Mongolia's Dukha tribe, and the reindeer they can't live without

They hunt, sleep and pray with them. But thanks in part to modern conservation, the Dukha people's extraordinary symbiosis with Mongolia's reindeer is under threat

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The Independent Online

Hamid Sardar first visited the Dukha people, an endangered tribe of nomadic hunters in Mongolia, in 2000, when he was working for an American university. Fascinated, he sensed an opportunity to "make a collection of photographs of a culture that was about to change drastically". Sardar has since returned many times, befriending the tribe and braving avalanches to record the Dukha's hard lives, centred around their relationship with reindeer.

"I study languages but I veered into ethnography," he explains. "I was always taking photographs on the side and I managed to integrate it into my research. That research, in turn, gave me certain insights that I wanted to capture on film, such as the spiritual connection with reindeer."

In this marshy, mountainous land, unsuitable for horses, the reindeer are vital for the Dukha, who ride them when hunting and use them to transport belongings from camp to camp. The reindeer, meanwhile, need to stay on the move to find food, and travel between high and low ground depending on the season. But the relationship goes deeper.

"The deer is a totem and each person in the tribe is connected to one spirit deer which protects that person, absorbing all disease," says Sardar. "The Dukha do not have enough reindeer to use them for meat, so the only time they eat deer is when the spirit deer dies; it's a ritual, almost Christian – [like] eating the body of Christ. The shamans also transform into spirit animals, crossing over into the spirit world to commune, and sometimes the spirits come over in the guise of an animal. It's very beautiful when you go into the forest, because every animal they encounter is loaded with hidden significance."

Their way of life, however, is now under threat, in part self-induced. The Dukha are staying closer to towns so that their children can be near hospitals and schools; some even trained as vets in the Mongolian capital Ulaanbaatar, and are now integrating veterinary science with their traditional beliefs. However, if the deer don't keep moving, they suffer. "They are caught in this crossroads," says Sardar. "Do they stay close to their kids in town, or do they move around for the sake of their reindeer? Often, families split up for the winter then gather together on the plateaus for summer, when the children are out of school and it's an easier way of life. Then, from September, the reindeer can be herded by a single person while the rest of the family stays in town."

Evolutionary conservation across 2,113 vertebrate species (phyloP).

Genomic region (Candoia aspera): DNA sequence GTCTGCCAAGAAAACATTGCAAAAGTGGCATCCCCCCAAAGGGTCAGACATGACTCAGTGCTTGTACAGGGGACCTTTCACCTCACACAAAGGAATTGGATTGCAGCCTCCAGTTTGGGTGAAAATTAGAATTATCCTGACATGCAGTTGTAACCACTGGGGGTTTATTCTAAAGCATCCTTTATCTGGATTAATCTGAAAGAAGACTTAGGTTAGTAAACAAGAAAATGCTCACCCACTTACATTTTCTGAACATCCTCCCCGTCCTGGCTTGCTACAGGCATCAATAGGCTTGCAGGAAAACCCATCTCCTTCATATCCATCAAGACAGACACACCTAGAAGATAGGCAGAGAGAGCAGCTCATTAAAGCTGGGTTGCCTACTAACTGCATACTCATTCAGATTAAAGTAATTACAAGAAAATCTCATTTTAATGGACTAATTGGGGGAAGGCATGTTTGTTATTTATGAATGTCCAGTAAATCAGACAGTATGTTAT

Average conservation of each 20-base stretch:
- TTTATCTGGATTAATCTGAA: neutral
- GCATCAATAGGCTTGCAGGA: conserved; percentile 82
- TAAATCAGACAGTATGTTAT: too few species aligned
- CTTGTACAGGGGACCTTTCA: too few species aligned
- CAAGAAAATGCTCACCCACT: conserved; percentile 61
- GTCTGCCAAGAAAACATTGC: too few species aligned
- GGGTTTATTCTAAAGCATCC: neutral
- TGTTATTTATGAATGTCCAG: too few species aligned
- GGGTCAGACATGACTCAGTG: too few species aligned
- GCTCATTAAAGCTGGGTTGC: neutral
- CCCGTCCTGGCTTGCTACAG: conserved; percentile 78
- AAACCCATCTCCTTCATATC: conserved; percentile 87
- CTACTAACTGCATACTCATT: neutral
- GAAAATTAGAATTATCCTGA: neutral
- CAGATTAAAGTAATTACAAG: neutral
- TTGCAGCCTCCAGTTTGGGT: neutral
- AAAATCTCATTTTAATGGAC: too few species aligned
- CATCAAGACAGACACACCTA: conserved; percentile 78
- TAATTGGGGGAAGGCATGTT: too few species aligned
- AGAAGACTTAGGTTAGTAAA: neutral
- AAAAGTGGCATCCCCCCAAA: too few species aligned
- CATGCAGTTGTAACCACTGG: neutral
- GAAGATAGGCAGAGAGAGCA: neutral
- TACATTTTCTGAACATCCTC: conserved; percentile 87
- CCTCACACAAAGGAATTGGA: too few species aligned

Further challenges come from the Mongolian government, which now protects some of the animals the Dukha once hunted – including moose, red deer and bear – in the name of conservation. "This is basically a traditional tribe who ride reindeer through an inhospitable terrain to hunt other species – but those species are now on the endangered list," says Sardar.

The Dukha are given compensation, which they spend on cows and goats, thus cementing their increasingly static existence. But the agreements mean the Dukha are no longer permitted to visit forests that contain sable and squirrel – as well as the shrines of their ancestors – since these have been turned into nature reserves. "They bury the drums and clothes of shamans among the trees," says Sardar. "It becomes a shrine, where they pray to their ancestors. Now you're forcing a culture to change its ways so drastically – its hunting, its migration and even its passage to its ancestral shrines. This is their culture and, with these pressures from outside and within, that culture is in a precarious place."

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